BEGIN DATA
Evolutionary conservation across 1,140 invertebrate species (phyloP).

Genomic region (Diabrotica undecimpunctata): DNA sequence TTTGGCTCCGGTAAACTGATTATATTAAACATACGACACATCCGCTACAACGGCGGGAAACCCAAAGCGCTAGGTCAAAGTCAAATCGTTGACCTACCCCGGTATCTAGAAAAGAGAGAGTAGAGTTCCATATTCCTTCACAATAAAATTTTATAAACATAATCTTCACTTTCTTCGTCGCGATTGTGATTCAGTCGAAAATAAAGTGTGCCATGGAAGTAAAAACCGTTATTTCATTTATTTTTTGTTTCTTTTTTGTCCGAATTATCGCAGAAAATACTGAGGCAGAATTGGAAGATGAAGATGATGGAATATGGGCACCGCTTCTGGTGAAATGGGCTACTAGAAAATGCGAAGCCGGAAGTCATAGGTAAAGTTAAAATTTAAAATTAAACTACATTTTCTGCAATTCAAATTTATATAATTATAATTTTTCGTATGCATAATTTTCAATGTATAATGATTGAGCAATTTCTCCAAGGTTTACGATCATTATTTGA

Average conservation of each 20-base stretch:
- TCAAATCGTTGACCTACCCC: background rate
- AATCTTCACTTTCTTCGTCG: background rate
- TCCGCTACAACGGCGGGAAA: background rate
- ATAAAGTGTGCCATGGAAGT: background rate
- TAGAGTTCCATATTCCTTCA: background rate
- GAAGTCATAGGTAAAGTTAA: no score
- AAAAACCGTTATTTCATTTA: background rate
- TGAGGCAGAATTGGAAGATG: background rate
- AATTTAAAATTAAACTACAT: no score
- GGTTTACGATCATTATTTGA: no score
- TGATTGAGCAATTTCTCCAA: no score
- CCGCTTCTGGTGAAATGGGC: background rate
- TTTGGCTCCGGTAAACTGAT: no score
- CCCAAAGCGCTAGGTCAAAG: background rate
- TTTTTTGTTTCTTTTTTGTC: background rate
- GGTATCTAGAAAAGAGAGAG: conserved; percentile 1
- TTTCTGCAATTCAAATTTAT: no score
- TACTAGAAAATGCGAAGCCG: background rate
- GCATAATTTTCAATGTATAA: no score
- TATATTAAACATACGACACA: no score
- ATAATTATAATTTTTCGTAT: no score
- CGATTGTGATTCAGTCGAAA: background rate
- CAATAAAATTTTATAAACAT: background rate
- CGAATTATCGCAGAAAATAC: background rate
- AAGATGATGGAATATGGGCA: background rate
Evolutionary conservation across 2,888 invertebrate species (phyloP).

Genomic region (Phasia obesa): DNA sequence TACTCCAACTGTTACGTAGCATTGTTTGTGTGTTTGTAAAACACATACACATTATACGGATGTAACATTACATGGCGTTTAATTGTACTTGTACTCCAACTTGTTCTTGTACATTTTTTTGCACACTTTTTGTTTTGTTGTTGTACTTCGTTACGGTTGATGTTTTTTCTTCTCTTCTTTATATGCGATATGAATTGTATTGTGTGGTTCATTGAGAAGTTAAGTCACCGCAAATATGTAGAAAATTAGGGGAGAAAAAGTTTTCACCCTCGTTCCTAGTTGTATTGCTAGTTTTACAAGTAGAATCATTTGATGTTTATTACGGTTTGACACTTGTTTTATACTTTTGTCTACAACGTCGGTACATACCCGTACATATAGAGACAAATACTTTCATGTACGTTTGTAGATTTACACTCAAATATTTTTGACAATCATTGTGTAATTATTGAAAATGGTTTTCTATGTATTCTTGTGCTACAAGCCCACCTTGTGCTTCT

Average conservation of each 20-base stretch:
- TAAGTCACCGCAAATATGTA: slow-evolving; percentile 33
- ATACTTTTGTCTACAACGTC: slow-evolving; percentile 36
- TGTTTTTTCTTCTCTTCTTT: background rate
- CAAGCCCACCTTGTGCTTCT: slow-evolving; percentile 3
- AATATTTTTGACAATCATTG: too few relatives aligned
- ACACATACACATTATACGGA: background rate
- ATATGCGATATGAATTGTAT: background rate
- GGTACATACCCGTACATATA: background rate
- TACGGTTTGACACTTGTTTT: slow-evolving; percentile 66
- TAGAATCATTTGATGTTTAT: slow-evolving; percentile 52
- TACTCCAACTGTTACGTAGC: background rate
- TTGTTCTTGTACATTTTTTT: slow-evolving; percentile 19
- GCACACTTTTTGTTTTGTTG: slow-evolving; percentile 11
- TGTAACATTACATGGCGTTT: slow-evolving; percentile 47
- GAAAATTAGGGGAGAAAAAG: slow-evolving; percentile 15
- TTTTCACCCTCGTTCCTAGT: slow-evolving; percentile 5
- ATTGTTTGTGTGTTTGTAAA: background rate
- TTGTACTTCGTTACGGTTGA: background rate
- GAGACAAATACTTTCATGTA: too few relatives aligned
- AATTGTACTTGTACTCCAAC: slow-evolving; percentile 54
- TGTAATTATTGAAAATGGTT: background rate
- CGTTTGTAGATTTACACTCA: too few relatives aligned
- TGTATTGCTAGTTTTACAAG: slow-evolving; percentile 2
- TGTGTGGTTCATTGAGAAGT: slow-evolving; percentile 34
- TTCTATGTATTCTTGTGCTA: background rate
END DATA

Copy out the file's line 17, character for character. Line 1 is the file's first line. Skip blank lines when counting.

- CCCAAAGCGCTAGGTCAAAG: background rate